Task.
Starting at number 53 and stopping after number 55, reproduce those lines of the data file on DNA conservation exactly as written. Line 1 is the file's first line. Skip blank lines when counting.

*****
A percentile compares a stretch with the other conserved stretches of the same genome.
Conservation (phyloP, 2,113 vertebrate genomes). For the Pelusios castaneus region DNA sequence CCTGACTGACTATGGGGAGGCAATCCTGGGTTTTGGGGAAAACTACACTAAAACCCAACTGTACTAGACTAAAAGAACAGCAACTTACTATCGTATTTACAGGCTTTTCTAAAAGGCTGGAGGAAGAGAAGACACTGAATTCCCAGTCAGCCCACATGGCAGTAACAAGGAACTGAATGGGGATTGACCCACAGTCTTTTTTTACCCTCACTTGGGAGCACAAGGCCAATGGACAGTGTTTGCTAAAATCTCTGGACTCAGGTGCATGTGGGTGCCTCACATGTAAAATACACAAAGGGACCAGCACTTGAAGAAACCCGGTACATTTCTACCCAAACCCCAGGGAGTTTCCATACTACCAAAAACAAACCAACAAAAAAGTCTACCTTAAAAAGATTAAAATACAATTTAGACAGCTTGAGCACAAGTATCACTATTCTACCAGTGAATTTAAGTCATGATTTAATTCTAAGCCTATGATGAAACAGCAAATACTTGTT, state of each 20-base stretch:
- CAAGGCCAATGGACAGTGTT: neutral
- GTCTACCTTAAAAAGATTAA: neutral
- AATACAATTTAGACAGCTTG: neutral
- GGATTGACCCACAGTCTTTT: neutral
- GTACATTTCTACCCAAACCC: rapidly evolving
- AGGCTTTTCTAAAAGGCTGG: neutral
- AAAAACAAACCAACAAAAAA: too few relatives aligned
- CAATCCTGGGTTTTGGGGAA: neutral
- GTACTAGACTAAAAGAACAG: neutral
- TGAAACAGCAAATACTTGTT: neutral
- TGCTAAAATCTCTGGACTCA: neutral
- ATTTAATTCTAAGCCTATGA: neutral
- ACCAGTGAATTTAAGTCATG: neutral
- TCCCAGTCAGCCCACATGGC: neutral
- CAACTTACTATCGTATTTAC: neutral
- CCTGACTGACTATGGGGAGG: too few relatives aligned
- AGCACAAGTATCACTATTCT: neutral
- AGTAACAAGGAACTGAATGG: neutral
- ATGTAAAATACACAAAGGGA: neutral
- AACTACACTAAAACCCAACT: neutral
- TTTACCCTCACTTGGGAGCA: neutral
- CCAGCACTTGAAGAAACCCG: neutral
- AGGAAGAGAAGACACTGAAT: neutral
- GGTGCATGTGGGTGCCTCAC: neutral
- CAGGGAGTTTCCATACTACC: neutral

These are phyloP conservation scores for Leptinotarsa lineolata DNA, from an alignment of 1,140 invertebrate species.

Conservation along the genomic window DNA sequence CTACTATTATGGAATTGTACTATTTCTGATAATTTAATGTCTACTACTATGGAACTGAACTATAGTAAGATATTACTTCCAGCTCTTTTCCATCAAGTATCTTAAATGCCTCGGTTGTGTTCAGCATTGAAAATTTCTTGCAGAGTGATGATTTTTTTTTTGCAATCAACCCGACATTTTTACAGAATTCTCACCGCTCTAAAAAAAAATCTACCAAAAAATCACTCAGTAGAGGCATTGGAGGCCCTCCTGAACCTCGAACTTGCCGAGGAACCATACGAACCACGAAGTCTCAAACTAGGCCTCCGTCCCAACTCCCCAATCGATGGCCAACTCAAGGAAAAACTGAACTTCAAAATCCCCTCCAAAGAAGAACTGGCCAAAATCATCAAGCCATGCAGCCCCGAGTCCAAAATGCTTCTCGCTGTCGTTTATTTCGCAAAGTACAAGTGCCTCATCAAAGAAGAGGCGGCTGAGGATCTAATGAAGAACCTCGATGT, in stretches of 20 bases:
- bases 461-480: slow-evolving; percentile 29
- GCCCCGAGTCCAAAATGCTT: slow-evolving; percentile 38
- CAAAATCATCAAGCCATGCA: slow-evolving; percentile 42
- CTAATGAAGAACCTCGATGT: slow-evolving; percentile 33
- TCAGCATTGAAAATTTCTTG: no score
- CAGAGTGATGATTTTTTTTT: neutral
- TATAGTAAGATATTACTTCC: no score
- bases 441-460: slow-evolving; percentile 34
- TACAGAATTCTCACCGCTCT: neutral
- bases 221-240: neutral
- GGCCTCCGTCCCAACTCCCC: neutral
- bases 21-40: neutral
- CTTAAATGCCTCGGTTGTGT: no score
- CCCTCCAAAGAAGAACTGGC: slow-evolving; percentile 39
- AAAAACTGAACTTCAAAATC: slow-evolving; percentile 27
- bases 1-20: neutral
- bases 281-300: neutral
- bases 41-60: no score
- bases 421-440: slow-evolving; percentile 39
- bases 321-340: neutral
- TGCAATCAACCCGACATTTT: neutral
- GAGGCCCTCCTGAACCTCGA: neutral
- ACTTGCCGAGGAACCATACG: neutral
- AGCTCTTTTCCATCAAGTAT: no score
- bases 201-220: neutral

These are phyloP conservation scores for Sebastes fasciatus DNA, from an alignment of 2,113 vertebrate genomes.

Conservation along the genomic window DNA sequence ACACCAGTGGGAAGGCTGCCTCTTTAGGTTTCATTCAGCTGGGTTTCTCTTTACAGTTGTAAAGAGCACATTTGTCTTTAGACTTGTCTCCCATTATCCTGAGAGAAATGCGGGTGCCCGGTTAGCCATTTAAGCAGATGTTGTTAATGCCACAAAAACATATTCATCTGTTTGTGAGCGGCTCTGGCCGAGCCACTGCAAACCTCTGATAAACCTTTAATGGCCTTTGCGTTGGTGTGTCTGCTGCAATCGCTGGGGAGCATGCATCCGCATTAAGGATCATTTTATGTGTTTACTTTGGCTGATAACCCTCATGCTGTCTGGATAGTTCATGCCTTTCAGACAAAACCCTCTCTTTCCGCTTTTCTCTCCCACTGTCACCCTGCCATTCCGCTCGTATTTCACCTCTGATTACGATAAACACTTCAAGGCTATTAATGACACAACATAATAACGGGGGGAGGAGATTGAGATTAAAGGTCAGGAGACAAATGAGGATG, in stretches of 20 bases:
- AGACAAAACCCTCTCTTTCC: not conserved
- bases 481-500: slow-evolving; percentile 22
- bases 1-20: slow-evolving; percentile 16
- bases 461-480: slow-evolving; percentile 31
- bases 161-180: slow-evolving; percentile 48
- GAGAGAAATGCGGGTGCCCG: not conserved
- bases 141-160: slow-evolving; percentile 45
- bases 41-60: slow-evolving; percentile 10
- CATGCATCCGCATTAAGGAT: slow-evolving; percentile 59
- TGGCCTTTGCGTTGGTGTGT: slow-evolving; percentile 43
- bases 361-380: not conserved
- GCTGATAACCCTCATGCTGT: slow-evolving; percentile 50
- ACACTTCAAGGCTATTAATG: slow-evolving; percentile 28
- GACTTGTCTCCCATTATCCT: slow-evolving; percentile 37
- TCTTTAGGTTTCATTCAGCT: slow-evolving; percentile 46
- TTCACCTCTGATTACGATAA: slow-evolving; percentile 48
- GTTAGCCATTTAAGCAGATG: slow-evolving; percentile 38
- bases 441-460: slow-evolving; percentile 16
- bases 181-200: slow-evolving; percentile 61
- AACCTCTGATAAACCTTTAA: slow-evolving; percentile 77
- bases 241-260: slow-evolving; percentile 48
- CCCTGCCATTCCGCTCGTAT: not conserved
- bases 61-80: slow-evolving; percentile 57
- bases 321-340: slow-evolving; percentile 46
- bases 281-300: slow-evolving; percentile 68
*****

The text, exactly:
- AGCTCTTTTCCATCAAGTAT: no score
- bases 201-220: neutral

These are phyloP conservation scores for Sebastes fasciatus DNA, from an alignment of 2,113 vertebrate genomes.